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## Re: How many views...

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### pgsql-general by date

On Sun, Nov 28, 2004 at 11:06:38PM -0800, Uwe C. Schroeder wrote: > The "unhandy" part is maybe a personal perception. I like stored procs, but in > this case the calculation is repeated over and over again (ok, it would be > the same with views). Basically the part I don't like is that the proc > currently calculates way more values than needed. Because something like > .... where sqrt(pow((lat1 - lat2),2) + pow((long1 - long2),2)) >= 50 > certainly calculates the distance of all the records and then compares the > result to the 50 mile radius. The formula you mention is for calculating distances on a plane, not on the surface of a sphere. Google for more appropriate formulae (e.g., the Haversine Formula) or use the functions in contrib/earthdistance. > I'd rather have something that excludes most of the records that > aren't in question anyways. How do you come to the lat/long values > for the max difference? Is there a general formula for that? For the longitude bounds, calculate how far away a point one degree due east or west would be. For example, the distance between (40, -90) and (40, -91) is about 53mi, depending on what value you use for the Earth's radius (the Earth isn't a perfect sphere). If you want to find points within 50 miles, limit your search to longitudes within 50/53 (0.94) degrees of -90, or -90.94 to -89.06. Repeat for latitude. The distance between (40, -90) and (41, -90) is about 69mi, so limit your search to latitudes within 50/69 (0.72) degrees of 40, or 39.28 to 40.72. Note that one degree of longitude doesn't cover the same distance as one degree of latitude: that's because longitude lines converge as they approach the poles. At the equator, one degree of longitude covers about 69mi, while at 40N it's only 53mi. > This looks like I could omit records too far away from the calculation > in the first place. That's the idea. Using the above calculations, you'd make a query like this: SELECT ... FROM ... WHERE latitude BETWEEN 39.28 AND 40.72 AND longitude BETWEEN -90.94 AND -89.06 AND distance(latitude, longitude, 40, -90) <= 50; Substitute an appropriate function for distance(). The latitude and longitude checks find the candidate points and the distance check makes the final selection. With indexes on latitude and longitude (or a multicolumn index on both latitude and longitude), this query should be reasonably fast. -- Michael Fuhr http://www.fuhr.org/~mfuhr/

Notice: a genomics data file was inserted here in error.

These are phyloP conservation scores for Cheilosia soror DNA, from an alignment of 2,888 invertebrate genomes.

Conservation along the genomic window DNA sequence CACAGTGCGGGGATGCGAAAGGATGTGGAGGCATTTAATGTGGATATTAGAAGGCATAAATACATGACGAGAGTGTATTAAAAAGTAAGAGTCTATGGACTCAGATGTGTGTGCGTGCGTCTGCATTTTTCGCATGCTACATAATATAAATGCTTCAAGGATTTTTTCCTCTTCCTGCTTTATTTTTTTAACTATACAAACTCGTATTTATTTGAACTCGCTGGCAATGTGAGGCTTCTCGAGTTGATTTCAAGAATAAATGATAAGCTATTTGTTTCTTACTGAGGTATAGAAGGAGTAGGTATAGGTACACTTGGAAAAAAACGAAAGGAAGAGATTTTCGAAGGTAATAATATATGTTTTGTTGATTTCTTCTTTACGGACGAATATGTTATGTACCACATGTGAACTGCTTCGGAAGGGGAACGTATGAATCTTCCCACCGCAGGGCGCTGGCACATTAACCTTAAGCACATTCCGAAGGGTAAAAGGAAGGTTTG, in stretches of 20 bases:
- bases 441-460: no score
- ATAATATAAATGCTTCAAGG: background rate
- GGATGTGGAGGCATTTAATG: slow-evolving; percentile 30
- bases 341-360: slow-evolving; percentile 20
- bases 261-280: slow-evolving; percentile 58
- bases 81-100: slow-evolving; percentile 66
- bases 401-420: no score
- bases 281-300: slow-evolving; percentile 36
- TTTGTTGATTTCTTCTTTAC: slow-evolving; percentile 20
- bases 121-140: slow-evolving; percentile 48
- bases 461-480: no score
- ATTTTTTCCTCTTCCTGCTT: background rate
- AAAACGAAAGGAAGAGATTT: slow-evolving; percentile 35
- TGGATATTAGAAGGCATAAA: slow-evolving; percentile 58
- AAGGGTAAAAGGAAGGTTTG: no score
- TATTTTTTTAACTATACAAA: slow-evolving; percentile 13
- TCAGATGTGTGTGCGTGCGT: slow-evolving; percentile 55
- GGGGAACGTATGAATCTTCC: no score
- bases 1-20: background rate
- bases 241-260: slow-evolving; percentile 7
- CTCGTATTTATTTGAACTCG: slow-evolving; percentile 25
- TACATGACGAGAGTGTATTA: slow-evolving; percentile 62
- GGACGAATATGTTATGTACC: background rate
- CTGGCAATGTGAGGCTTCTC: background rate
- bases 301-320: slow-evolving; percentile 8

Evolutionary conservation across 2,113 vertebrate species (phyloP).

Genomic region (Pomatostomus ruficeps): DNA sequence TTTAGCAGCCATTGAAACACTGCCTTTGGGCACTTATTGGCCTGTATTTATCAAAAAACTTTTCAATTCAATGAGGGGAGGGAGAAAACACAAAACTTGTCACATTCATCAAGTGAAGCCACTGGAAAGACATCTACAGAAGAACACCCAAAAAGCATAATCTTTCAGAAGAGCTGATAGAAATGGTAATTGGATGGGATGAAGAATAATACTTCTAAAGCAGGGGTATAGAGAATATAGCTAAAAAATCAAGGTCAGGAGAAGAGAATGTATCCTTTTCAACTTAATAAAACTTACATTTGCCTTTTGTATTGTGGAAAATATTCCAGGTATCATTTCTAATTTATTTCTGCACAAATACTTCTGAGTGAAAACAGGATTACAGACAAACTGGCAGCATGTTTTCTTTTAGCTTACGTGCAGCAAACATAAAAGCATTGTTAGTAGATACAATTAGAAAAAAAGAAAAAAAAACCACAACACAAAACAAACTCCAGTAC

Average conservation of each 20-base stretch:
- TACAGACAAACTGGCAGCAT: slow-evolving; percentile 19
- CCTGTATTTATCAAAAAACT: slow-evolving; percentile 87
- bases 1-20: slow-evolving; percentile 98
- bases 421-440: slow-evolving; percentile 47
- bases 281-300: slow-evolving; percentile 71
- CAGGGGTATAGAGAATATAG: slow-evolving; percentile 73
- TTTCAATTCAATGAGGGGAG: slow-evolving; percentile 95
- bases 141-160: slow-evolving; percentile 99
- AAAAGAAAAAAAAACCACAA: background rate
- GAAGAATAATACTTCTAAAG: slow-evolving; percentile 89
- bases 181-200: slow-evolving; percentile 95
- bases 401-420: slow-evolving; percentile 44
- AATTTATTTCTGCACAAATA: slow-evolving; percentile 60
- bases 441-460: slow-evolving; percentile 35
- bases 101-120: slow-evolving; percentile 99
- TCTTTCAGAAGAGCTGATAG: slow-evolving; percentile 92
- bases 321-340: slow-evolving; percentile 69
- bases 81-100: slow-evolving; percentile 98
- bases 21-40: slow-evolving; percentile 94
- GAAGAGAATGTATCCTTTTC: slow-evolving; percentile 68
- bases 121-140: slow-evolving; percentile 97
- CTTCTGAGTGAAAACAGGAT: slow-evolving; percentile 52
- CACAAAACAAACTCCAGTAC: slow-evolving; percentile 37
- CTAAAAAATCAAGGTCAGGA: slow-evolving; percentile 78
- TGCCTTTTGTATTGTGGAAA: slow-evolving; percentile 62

- Re: How many views... at 2004-11-29 07:06:38 from Uwe C. Schroeder

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